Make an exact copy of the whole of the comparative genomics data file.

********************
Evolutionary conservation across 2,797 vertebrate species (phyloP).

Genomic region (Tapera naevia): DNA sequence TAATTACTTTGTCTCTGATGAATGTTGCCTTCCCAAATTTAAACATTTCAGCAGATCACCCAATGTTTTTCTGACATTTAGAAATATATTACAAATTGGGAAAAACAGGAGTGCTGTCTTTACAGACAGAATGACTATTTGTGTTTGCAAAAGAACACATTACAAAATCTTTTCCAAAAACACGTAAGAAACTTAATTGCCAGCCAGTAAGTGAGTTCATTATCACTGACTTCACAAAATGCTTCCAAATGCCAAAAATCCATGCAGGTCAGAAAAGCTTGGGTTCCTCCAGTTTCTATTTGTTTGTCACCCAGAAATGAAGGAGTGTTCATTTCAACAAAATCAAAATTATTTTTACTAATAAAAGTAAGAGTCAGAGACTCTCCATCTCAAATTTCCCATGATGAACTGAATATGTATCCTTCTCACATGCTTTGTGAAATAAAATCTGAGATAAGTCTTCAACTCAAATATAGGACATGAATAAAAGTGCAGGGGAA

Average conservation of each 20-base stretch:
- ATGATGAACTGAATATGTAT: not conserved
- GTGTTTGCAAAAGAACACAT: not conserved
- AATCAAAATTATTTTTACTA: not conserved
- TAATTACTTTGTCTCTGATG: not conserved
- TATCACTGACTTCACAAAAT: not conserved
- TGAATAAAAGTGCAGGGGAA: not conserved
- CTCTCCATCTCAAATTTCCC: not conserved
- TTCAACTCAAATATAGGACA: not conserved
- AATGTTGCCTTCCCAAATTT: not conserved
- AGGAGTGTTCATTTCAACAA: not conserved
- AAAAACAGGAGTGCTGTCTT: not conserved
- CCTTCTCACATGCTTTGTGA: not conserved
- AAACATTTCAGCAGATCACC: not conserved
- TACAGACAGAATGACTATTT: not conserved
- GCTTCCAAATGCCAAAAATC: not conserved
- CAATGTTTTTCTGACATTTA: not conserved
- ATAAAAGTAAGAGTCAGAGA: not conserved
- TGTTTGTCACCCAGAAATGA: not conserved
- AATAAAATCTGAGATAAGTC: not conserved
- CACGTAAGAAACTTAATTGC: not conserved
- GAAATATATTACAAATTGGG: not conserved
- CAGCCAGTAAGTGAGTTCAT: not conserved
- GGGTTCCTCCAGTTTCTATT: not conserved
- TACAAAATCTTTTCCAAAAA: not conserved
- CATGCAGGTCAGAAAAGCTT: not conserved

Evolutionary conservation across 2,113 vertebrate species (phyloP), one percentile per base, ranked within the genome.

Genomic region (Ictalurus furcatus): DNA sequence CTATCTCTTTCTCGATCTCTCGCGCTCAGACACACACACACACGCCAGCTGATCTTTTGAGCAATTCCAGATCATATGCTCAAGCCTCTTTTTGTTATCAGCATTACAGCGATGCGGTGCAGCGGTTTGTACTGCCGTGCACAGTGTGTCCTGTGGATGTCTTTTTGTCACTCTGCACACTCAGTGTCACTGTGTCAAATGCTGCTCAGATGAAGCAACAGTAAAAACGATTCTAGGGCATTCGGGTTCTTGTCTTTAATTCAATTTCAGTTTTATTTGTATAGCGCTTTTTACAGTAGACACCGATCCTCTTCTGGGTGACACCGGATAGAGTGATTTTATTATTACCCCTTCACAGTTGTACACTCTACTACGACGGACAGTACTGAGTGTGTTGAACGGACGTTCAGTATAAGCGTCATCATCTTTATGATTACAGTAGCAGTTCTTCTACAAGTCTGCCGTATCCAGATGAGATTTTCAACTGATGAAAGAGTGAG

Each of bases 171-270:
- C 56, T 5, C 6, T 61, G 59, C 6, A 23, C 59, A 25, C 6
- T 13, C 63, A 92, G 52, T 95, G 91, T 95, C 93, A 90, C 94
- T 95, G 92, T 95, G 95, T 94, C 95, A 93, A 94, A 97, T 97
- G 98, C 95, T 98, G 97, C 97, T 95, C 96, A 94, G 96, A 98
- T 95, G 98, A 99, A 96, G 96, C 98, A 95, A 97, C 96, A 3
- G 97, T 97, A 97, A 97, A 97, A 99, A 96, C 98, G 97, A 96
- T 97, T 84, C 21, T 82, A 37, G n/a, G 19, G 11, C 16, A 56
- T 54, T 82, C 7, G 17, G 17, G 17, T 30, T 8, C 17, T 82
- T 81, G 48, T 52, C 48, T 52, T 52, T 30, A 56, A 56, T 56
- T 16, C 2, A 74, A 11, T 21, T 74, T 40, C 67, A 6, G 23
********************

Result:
Evolutionary conservation across 2,797 vertebrate species (phyloP).

Genomic region (Tapera naevia): DNA sequence TAATTACTTTGTCTCTGATGAATGTTGCCTTCCCAAATTTAAACATTTCAGCAGATCACCCAATGTTTTTCTGACATTTAGAAATATATTACAAATTGGGAAAAACAGGAGTGCTGTCTTTACAGACAGAATGACTATTTGTGTTTGCAAAAGAACACATTACAAAATCTTTTCCAAAAACACGTAAGAAACTTAATTGCCAGCCAGTAAGTGAGTTCATTATCACTGACTTCACAAAATGCTTCCAAATGCCAAAAATCCATGCAGGTCAGAAAAGCTTGGGTTCCTCCAGTTTCTATTTGTTTGTCACCCAGAAATGAAGGAGTGTTCATTTCAACAAAATCAAAATTATTTTTACTAATAAAAGTAAGAGTCAGAGACTCTCCATCTCAAATTTCCCATGATGAACTGAATATGTATCCTTCTCACATGCTTTGTGAAATAAAATCTGAGATAAGTCTTCAACTCAAATATAGGACATGAATAAAAGTGCAGGGGAA

Average conservation of each 20-base stretch:
- ATGATGAACTGAATATGTAT: not conserved
- GTGTTTGCAAAAGAACACAT: not conserved
- AATCAAAATTATTTTTACTA: not conserved
- TAATTACTTTGTCTCTGATG: not conserved
- TATCACTGACTTCACAAAAT: not conserved
- TGAATAAAAGTGCAGGGGAA: not conserved
- CTCTCCATCTCAAATTTCCC: not conserved
- TTCAACTCAAATATAGGACA: not conserved
- AATGTTGCCTTCCCAAATTT: not conserved
- AGGAGTGTTCATTTCAACAA: not conserved
- AAAAACAGGAGTGCTGTCTT: not conserved
- CCTTCTCACATGCTTTGTGA: not conserved
- AAACATTTCAGCAGATCACC: not conserved
- TACAGACAGAATGACTATTT: not conserved
- GCTTCCAAATGCCAAAAATC: not conserved
- CAATGTTTTTCTGACATTTA: not conserved
- ATAAAAGTAAGAGTCAGAGA: not conserved
- TGTTTGTCACCCAGAAATGA: not conserved
- AATAAAATCTGAGATAAGTC: not conserved
- CACGTAAGAAACTTAATTGC: not conserved
- GAAATATATTACAAATTGGG: not conserved
- CAGCCAGTAAGTGAGTTCAT: not conserved
- GGGTTCCTCCAGTTTCTATT: not conserved
- TACAAAATCTTTTCCAAAAA: not conserved
- CATGCAGGTCAGAAAAGCTT: not conserved

Evolutionary conservation across 2,113 vertebrate species (phyloP), one percentile per base, ranked within the genome.

Genomic region (Ictalurus furcatus): DNA sequence CTATCTCTTTCTCGATCTCTCGCGCTCAGACACACACACACACGCCAGCTGATCTTTTGAGCAATTCCAGATCATATGCTCAAGCCTCTTTTTGTTATCAGCATTACAGCGATGCGGTGCAGCGGTTTGTACTGCCGTGCACAGTGTGTCCTGTGGATGTCTTTTTGTCACTCTGCACACTCAGTGTCACTGTGTCAAATGCTGCTCAGATGAAGCAACAGTAAAAACGATTCTAGGGCATTCGGGTTCTTGTCTTTAATTCAATTTCAGTTTTATTTGTATAGCGCTTTTTACAGTAGACACCGATCCTCTTCTGGGTGACACCGGATAGAGTGATTTTATTATTACCCCTTCACAGTTGTACACTCTACTACGACGGACAGTACTGAGTGTGTTGAACGGACGTTCAGTATAAGCGTCATCATCTTTATGATTACAGTAGCAGTTCTTCTACAAGTCTGCCGTATCCAGATGAGATTTTCAACTGATGAAAGAGTGAG

Each of bases 171-270:
- C 56, T 5, C 6, T 61, G 59, C 6, A 23, C 59, A 25, C 6
- T 13, C 63, A 92, G 52, T 95, G 91, T 95, C 93, A 90, C 94
- T 95, G 92, T 95, G 95, T 94, C 95, A 93, A 94, A 97, T 97
- G 98, C 95, T 98, G 97, C 97, T 95, C 96, A 94, G 96, A 98
- T 95, G 98, A 99, A 96, G 96, C 98, A 95, A 97, C 96, A 3
- G 97, T 97, A 97, A 97, A 97, A 99, A 96, C 98, G 97, A 96
- T 97, T 84, C 21, T 82, A 37, G n/a, G 19, G 11, C 16, A 56
- T 54, T 82, C 7, G 17, G 17, G 17, T 30, T 8, C 17, T 82
- T 81, G 48, T 52, C 48, T 52, T 52, T 30, A 56, A 56, T 56
- T 16, C 2, A 74, A 11, T 21, T 74, T 40, C 67, A 6, G 23